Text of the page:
You could make an argument that John Robertson is the most significant player in the history of British football. Granted, you have to make a few logical leaps. You have to accept Robertson was the best player in Nottingham Forest’s great team of the late 1970s/early 80s: not the most controversial of takes, since basically everyone who saw them, all the team’s other players and the manager said the same.
You then have to regard the league title after promotion and the two European Cups that team won as the greatest achievement the British game has ever seen. That’s more contentious: fans of Leicester, Manchester United, Celtic and Liverpool among others will argue the odds. But Brian Clough’s men, whose story you know, are at least in the conversation.
All of which is subjective and ultimately doesn’t really matter. But really it doesn’t need to. What matters is that Robertson is the sort of player, the sort of football hero that doesn’t really exist now. Teams like Forest have no hope of keeping someone that good anymore.
He was a player of genuine brilliance who stayed at a small, provisional club for the consequential part of his career. He stayed long enough to make himself an icon, leaving as his career was on the downturn. Or, as he puts it, when he had “shot it.”
“There was no point in going anywhere else,” Robertson tells Tifo on an afternoon in a Nottingham pub, before meeting up with his old colleagues. Every week the members of that Forest team who still live around the city get together – not because they’re clinging onto the old times, but because they’re mates.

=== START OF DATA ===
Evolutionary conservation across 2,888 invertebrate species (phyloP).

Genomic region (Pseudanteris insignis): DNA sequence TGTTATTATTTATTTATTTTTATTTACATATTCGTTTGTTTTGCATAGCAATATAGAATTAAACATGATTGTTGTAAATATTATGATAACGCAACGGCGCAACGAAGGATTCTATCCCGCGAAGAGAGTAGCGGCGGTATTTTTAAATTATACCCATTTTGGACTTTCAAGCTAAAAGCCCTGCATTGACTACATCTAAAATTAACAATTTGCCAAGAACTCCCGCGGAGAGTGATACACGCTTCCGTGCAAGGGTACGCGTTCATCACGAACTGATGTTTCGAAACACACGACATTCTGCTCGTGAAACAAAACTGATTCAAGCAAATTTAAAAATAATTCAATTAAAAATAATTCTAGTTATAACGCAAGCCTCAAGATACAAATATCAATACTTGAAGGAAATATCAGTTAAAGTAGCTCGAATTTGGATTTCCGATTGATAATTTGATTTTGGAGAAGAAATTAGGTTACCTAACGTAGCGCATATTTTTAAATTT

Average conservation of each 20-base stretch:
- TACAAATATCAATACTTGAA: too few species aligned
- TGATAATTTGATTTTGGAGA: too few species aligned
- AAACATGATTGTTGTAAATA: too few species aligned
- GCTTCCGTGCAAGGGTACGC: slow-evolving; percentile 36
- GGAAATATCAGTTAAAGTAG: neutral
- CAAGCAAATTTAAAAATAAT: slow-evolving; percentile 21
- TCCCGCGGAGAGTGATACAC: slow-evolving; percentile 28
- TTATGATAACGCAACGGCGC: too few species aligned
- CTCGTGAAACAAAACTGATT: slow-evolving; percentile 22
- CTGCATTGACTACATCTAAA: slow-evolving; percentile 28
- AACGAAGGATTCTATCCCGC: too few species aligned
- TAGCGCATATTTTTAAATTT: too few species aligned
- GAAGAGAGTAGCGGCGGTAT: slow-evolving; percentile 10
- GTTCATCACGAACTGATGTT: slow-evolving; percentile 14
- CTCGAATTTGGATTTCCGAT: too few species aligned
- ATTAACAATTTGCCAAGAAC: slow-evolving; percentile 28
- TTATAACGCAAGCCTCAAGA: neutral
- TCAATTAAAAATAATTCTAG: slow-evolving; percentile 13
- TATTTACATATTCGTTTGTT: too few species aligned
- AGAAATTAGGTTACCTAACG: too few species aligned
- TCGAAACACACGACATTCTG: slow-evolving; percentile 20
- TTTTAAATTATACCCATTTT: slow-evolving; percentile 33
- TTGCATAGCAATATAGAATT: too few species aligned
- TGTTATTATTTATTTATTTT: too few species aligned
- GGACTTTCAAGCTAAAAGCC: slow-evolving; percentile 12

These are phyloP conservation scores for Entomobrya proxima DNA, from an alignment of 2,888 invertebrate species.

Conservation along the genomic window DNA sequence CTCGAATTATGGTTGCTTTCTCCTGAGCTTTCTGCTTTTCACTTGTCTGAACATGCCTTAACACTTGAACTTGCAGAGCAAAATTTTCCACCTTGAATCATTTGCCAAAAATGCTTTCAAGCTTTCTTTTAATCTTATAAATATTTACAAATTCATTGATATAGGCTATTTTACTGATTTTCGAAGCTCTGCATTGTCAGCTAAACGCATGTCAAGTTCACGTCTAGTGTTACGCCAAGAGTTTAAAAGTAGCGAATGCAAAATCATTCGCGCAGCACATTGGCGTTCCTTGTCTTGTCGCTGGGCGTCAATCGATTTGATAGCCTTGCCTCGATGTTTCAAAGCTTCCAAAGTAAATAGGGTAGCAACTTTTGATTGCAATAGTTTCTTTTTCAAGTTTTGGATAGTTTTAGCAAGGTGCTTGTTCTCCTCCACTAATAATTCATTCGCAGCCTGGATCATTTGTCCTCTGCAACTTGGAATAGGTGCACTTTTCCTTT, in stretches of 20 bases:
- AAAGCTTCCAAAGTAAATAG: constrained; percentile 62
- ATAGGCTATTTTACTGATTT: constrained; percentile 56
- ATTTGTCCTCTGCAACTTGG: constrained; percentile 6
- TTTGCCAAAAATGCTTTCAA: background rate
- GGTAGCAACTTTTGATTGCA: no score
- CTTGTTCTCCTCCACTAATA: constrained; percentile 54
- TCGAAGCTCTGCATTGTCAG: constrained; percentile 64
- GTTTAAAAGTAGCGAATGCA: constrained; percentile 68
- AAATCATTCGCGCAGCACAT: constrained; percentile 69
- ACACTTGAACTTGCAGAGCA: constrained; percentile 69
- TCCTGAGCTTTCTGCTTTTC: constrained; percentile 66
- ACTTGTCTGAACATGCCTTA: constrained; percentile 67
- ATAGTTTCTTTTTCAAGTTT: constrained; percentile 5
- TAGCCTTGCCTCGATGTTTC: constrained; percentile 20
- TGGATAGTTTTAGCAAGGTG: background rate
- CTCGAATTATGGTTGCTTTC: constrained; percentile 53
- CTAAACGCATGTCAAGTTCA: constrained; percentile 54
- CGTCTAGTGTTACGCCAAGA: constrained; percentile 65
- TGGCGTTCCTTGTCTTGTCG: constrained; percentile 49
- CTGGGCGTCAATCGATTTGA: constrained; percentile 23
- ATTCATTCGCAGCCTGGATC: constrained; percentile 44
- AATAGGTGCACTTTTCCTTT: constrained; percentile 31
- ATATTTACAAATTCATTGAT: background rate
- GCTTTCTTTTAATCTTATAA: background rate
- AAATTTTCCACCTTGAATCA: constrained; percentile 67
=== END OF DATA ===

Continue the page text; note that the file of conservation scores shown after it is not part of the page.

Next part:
“We were the best team, or the second-best team to Liverpool. Maybe people did try to buy us, but we [usually] never found out about it. Cloughie kept that sort of thing secret. He wouldn’t be telling us.”
A move to Manchester City never materialised, nor did one from a slightly more glamourous club. “I got a phone call once from an agent, asking if I wanted to play for Real Madrid. Apparently they were interested in me and Tony Woodcock.” And it was hardly a surprise if they were keen.
Every contemporary of Robertson’s will tell you that he was the best player in that team. The two-footed left-winger, unassuming, resolutely un-athletic looking. He’s the man Brian Clough once said he would stand next on the (rare) occasions his self-esteem was low because “I looked like Errol Flynn by comparison”, but also the player who the captain of that team, John McGovern, said was “like Ryan Giggs, but with two good feet.”
So did Robertson know how good he was, back then? “No, not at all. I know I had an ability to beat players, and had a brain. But there were a load of things I couldn’t do. I couldn’t tackle. I couldn’t head it. I couldn’t particularly run. So for a person who couldn’t do that I made a decent player.”